Japanese Ski Town Kiroro is a Hidden Gem for Winter Activities

Kiroro is something of a lesser-known gem, with more off-piste tree skiing and a longer snow season (until May) than nearby Niseko.

A snowboarder going off-piste in the mountains of Kiroro.

Among the powder playgrounds of Hokkaido, Japan’s northernmost main island, Kiroro is something of a lesser-known gem, with more off-piste tree skiing and a longer snow season (until May) than nearby Niseko.

While avid skiers and boarders may want to score fresh tracks beyond its 22 ski runs, those just starting out can take solace in the deep, dry powder and a host of activities for all ages: sightseeing by snowcat, snowshoeing tours through the forest, perhaps even a round of karaoke.

And for a slice of local life? There’s the nearby port city of Otaru, distinguished by its sake breweries and a historic canal lined with warehouses that now host buzzy izakaya and seafood restaurants.

Getting There
Kiroro is a two-hour bus ride from Sapporo’s New Chitose Airport, which is connected to major Asian cities by carriers such as Cathay Pacific and Thai Airways.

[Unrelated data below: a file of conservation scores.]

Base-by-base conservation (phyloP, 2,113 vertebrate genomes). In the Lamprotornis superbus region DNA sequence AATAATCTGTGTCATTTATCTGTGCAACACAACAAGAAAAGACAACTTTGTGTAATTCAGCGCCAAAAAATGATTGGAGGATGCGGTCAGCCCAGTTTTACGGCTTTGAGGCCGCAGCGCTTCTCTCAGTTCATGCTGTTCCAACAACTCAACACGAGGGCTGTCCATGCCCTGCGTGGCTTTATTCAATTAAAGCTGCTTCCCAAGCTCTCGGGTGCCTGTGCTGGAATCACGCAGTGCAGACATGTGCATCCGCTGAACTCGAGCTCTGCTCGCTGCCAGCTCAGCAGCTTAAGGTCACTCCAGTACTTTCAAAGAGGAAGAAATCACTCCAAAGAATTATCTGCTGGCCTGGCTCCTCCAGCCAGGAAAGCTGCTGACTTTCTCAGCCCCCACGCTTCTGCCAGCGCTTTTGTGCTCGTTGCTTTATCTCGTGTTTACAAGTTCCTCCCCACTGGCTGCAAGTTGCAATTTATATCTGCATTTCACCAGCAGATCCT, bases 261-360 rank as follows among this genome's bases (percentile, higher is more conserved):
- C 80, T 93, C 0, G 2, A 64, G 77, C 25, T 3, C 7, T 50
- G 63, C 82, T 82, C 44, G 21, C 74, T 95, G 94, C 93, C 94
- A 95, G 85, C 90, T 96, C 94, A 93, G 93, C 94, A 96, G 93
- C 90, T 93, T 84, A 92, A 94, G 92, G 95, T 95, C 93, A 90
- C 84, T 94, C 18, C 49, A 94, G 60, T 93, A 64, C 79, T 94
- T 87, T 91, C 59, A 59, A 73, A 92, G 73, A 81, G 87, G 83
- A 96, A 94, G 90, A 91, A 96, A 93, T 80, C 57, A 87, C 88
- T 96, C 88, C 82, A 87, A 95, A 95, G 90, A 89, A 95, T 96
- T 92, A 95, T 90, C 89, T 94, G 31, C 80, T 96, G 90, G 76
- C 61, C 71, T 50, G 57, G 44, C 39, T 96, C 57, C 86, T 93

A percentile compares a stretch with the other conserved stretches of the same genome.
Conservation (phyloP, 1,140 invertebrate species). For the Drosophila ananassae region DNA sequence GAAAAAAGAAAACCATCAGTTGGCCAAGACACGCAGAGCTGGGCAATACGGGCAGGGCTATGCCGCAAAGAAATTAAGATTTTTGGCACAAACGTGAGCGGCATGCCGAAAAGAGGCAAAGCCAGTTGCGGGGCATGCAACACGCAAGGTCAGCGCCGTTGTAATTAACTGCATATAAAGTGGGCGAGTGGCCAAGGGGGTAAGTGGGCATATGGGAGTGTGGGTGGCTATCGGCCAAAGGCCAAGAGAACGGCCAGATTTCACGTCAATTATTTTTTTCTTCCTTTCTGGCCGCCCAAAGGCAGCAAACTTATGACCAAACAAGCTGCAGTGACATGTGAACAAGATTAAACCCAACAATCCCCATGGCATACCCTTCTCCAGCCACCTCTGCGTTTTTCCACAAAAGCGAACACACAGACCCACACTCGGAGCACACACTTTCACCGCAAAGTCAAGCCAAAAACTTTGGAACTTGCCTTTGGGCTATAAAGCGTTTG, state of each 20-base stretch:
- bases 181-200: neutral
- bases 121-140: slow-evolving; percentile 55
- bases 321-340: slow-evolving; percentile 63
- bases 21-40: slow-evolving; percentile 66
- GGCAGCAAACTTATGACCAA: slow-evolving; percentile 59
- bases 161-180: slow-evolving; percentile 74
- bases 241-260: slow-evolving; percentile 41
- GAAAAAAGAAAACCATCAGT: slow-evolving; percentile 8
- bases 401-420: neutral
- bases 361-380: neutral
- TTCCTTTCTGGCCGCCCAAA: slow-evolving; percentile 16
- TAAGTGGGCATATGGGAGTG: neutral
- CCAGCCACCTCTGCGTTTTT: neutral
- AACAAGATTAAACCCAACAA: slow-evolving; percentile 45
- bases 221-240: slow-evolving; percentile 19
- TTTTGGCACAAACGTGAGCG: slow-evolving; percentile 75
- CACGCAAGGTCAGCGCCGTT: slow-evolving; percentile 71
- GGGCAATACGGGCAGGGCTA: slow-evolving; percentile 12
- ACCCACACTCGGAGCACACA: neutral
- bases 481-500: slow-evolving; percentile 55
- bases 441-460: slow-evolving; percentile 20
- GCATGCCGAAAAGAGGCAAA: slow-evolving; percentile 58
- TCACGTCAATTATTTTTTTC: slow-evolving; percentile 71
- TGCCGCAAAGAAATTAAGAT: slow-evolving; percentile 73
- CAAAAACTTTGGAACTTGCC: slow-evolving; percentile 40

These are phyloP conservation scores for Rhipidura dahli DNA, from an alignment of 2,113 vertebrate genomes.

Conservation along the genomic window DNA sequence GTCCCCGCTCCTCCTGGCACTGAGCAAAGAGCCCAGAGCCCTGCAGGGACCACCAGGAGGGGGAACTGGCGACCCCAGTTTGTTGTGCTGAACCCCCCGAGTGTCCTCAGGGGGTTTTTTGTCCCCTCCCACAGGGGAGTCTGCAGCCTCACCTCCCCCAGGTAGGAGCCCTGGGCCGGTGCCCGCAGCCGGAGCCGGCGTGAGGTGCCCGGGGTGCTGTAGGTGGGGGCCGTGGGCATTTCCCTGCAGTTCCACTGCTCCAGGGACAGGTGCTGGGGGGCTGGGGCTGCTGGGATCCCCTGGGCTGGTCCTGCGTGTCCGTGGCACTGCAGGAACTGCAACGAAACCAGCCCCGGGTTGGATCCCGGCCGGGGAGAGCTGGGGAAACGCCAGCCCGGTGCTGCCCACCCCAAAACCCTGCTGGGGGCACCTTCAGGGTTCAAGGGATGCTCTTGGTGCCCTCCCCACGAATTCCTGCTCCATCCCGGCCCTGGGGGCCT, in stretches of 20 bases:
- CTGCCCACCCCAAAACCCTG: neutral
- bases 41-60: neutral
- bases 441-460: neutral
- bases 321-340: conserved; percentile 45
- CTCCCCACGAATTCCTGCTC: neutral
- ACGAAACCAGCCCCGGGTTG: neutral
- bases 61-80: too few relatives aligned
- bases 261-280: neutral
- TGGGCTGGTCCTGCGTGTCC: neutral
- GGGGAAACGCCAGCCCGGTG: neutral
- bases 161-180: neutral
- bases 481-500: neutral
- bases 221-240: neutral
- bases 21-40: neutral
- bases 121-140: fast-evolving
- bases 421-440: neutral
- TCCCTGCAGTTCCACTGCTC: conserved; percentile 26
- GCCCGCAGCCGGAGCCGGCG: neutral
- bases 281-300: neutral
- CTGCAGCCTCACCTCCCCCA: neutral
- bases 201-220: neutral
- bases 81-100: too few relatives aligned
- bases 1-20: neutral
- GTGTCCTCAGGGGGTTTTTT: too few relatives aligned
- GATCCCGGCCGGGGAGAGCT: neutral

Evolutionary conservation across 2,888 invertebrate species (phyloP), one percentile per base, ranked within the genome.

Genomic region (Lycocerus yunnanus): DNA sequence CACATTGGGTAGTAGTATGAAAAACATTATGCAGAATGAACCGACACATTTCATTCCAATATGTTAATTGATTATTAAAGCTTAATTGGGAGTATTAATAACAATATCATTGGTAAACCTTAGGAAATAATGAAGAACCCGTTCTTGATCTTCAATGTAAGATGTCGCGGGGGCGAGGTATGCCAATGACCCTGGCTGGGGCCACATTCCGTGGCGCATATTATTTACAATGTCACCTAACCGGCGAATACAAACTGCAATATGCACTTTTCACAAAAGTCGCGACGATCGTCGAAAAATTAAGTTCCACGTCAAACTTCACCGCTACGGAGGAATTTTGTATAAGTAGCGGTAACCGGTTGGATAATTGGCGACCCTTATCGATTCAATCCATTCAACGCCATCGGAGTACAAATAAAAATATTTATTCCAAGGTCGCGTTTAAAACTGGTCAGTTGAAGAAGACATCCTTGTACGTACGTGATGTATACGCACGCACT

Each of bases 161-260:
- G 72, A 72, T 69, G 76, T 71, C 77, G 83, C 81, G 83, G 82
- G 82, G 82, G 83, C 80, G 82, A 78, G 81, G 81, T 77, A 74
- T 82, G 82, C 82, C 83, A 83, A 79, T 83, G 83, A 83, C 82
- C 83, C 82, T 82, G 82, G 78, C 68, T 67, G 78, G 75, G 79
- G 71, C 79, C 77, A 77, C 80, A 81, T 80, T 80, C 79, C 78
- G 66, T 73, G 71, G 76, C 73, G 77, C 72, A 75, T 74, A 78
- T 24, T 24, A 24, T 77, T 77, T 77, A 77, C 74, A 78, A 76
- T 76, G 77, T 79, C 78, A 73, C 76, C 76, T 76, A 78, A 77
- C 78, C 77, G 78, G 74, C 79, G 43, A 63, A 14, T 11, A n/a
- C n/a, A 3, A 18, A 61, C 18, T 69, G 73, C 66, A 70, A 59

Don’t Miss
An après-ski soak in the outdoor hot-spring bath at Kiroro Onsen.

Where to Stay

Unlike Niseko with its plethora of apartments, guesthouses, and lodges, Kiroro has but two resorts to choose from: the ski-in, ski-out Sheraton Hokkaido Kiroro Resort (doubles from US$215) and its four-star sister The Kiroro, a Tribute Portfolio Hotel Hokkaido (doubles from US$215).

What Else?
Tuck into a fondue of local cheeses at the ice-built Ice Star restaurant, open until March 23.

This article originally appeared in the February/March 2019 print issue of DestinAsian magazine (“Snow Man’s Land”).

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